CAIRO – Rival Libyan politicians met on Wednesday for U.N.-sponsored political talks in Geneva aimed at ending the latest round of fighting over the country's capital, Tripoli.
Yet just hours later, the High Council of State, an advisory body to the western Tripoli-based government, sent a letter to the U.N. mission demanding that talks be suspended until “concrete progress is made" in ongoing military negotiations.
In the east of the country, the spokesperson for the rival Tobruk-based House of Representatives also requested a postponement and said it would pull its participants.
Power in Libya is divided between two rival governments, in the east and west of the country, and a patchwork of armed groups that support either administration.
In the wake of intensified international diplomatic efforts, the U.N. launched three parallel tracks of negotiations to push a cease-fire and resolve various crises in war-torn Libya. It's an uphill battle in a country with competing political structures.
Disagreements over the delegate list for Wednesday's talks swiftly surfaced, as rival officials objected to the last-minute inclusion of several independent politicians in the Tripoli delegation.
“We stress our agreement to choosing the group of additional representatives...to ensure it represents a cross section of Libyan society,” said the High Council of State letter.
Ghassan Salame, the U.N. envoy for Libya, briefed a closed meeting of the U.N. Security Council late Wednesday by video after the Geneva meeting which he organized.
Diplomats said after the U.N. briefing that Salame told members the eastern delegation from Tobruk didn't show up in Geneva, and he urged countries with influence to pressure the delegation to attend the talks.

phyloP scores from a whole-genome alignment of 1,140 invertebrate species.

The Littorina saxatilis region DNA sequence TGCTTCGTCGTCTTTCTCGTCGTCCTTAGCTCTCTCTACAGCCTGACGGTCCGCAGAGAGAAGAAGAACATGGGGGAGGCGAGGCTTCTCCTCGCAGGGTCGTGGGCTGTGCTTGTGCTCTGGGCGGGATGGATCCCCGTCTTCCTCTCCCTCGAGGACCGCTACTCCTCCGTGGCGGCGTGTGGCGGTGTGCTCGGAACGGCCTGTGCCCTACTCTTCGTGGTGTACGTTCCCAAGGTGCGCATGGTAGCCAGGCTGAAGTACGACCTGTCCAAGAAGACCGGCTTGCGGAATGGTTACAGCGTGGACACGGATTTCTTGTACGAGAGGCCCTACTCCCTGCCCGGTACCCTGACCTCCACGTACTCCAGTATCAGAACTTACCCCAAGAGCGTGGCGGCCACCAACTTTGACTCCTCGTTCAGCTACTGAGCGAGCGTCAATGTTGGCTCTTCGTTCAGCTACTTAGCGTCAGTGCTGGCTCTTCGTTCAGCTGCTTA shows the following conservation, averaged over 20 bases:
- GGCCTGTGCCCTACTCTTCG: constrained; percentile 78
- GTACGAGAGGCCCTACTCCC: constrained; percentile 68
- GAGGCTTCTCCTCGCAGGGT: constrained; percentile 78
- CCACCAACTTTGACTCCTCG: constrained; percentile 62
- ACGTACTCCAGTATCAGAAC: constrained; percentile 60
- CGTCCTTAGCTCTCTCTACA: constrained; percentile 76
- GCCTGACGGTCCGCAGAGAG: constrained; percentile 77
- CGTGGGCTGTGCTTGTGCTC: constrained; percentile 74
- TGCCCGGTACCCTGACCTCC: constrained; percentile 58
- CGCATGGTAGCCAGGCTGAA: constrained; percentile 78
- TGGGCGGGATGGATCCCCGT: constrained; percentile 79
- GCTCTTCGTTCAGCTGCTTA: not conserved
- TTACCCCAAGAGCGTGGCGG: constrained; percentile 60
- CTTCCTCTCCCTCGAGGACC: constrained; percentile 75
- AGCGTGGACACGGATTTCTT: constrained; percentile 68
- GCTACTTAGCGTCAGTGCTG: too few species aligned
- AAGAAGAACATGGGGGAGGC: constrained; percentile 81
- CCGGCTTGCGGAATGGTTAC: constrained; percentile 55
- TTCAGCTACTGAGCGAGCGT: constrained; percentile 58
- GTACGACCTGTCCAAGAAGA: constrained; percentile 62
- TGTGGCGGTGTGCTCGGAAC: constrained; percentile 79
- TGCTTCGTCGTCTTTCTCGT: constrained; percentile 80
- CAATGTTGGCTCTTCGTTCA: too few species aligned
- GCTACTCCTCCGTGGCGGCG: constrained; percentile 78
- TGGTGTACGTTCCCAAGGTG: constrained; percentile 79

Earlier this week, the U.N. said that military officials agreed on a draft cease-fire deal as they emerged from days of talks.
The declared cease-fire deal, now under review by Libya’s competing leaders, addresses the return of thousands of displaced civilians to Tripoli. But it makes no mention of key points of contention, such as the withdrawal of eastern-based forces or the demobilization of formidable militias loosely allied with the U.N.-supported Tripoli government.
Some cast doubt on whether the draft agreement was the breakthrough that the U.N. and U.S. embassy hailed it to be.
“This draft is nonsense,” said Abdul-Qader Hwaili, a member of the High Council. “In actuality, we have seen no progress in the military track. We cannot continue with the political meeting until we see it."
Peace negotiations have made halting progress over past weeks, as low-intensity clashes continue around Tripoli and weapons flow into the war-torn country despite world powers’ pledges to the contrary at a peace summit in Berlin last month.
The commander of the eastern forces, Khalifa Hifter, and his followers, who control the country’s east and south, launched an offensive to capture Tripoli last April. The fighting has displaced more than 150,000 people and killed hundreds of civilians.
Hifter receives extensive support from Egypt and the United Arab Emirates, as well as Russia and France. The embattled Tripoli government has increasingly relied on Turkey to supply military aid, including air defenses and fighters deployed from nearby Syria, to repel Hifter’s advances.